Unlike other popular teen-focused shows on the streaming service, such as Sex Education or Chilling Adventures of Sabrina, The Society lacks a defining visual aesthetic and there are limits to certain storylines' believability (the recurring butchering of how the game "F---, Marry, Kill" is played is inexplicable and oddly frustrating). But it's the show's willingness to treat its young ensemble like well-read, well-spoken characters (with the exception of a few beer-soaked jocks) who are capable of directly grappling with some of life's toughest questions that helps set it apart from other young adult dramas, many of which are more concerned with delivering GIF-worthy moments instead of coherent storytelling.
And while Netflix has established itself as a leading home for coming-of-age comedies, the service has still struggled to produce a great YA drama from its overwhelming content output. 13 Reasons Why generates a lot of buzz, but often for the wrong reasons, and while the Danish co-production The Rain, the Spanish co-production Elite, and the shape-shifting drama The Innocents are all perfectly addicting binges, none of the shows engage deeply enough with the universal themes of growing up that often help YA stories transcend from good to great.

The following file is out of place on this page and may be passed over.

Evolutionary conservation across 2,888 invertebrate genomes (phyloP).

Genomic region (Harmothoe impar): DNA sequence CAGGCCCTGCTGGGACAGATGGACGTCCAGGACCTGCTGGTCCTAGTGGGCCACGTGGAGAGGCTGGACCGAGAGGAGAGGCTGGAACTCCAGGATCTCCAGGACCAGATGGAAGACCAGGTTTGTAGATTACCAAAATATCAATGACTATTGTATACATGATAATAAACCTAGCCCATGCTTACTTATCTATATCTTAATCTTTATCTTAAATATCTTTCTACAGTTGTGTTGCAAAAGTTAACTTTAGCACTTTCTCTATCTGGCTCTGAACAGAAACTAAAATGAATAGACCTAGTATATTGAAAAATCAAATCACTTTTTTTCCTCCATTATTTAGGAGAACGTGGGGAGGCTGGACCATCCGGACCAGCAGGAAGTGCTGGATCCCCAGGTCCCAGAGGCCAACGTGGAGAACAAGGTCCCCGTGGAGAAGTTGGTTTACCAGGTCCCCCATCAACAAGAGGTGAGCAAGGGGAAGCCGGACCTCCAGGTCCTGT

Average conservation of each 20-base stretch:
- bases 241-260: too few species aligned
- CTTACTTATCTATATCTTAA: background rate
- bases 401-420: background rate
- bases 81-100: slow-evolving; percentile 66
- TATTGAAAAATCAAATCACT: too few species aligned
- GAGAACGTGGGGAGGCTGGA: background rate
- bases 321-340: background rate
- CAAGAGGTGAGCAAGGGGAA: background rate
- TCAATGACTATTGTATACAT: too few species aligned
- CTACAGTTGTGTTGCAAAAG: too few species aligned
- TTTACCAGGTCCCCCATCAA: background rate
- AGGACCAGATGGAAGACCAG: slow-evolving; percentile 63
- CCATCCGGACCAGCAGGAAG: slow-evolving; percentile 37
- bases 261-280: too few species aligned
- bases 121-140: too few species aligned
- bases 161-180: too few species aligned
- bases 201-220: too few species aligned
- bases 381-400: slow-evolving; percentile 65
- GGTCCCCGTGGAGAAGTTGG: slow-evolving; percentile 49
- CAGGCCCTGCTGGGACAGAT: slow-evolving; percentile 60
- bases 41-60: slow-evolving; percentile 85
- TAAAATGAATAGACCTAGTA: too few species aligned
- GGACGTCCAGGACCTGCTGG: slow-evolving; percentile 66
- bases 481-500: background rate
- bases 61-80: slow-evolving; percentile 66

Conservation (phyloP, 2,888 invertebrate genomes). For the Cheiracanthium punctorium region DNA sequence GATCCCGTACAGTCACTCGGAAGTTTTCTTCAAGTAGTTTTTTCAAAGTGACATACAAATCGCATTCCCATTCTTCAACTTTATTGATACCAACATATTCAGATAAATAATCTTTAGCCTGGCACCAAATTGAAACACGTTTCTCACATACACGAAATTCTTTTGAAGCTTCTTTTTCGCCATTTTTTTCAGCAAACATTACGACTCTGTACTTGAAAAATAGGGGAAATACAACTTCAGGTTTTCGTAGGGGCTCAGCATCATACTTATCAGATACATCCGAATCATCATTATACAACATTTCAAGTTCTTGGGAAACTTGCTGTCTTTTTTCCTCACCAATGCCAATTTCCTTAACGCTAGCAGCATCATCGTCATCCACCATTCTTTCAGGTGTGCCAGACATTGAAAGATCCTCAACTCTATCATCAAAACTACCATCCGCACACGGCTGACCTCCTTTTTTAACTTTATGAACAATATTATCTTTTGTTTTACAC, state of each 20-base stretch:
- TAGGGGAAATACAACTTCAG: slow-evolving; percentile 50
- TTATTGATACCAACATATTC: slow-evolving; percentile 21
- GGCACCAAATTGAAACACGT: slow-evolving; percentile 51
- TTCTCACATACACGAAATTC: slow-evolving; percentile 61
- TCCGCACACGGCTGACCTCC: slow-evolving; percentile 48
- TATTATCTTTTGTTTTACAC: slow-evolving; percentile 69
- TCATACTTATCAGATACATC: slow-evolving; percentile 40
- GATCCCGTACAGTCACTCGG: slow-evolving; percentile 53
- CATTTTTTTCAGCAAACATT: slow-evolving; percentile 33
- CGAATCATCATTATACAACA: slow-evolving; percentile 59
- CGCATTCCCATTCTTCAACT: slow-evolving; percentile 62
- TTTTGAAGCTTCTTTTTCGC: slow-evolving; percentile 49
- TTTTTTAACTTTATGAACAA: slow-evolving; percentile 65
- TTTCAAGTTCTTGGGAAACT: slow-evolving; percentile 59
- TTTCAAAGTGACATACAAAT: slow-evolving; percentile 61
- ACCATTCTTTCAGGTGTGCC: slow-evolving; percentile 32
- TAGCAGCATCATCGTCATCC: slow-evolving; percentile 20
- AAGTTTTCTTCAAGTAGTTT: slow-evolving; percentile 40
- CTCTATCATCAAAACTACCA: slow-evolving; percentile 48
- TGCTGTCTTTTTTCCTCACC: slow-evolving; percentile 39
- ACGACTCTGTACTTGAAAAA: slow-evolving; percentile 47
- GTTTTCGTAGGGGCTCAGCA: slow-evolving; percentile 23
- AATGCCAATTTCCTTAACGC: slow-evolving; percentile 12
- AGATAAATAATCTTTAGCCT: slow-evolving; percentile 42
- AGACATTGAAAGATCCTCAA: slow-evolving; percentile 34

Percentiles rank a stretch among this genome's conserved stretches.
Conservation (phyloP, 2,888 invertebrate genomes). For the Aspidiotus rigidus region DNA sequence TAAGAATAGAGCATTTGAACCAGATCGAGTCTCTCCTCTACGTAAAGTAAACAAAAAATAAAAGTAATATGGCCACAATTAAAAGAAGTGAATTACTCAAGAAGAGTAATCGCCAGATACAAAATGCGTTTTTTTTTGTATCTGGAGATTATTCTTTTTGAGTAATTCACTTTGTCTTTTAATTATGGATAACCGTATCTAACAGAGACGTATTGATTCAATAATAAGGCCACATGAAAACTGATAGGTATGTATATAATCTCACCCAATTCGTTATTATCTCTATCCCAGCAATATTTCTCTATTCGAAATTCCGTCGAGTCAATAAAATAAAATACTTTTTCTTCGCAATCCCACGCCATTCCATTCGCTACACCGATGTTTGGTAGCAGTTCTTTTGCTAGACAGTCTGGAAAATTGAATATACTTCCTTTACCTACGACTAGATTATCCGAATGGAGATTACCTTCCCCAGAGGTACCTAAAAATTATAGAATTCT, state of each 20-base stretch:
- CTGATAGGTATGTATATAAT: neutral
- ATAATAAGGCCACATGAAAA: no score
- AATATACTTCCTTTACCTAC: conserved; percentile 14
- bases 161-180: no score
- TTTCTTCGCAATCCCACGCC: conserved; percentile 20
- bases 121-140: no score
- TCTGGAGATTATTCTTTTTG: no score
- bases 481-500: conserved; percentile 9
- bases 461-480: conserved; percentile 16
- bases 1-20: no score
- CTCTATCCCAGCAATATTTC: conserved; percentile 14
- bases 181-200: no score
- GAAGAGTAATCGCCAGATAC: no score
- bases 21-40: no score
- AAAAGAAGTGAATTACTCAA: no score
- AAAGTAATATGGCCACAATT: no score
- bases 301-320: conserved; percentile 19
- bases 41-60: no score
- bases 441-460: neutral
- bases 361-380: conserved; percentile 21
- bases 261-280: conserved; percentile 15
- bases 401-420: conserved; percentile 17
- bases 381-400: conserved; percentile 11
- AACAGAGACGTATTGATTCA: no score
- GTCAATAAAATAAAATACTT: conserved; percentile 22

While The Society's ambitions may overreach the show's skill set at times, it still manages to raise the bar for YA dramas on the streaming service, setting out to seriously interrogate the tough questions we're all facing right now, especially as the next presidential race intensifies. Is life cruel because that's just the way it is, or is it people's cruelty that have made it so? Are the bad behaviors and biases of the older generation so ingrained in today's youth that history is doomed to repeat itself? Or could the next generation find a way to persist, and maybe even succeed, despite the state their parents left the world in?
The Society doesn't hold the answers to these questions, nor does it always address them eloquently, but the show does seem to suggest that through a combination of keeping faith and putting in the work, maybe there is hope for us all — if only humanity can get out of its own way.
The Society premieres Friday, May 10 on Netflix.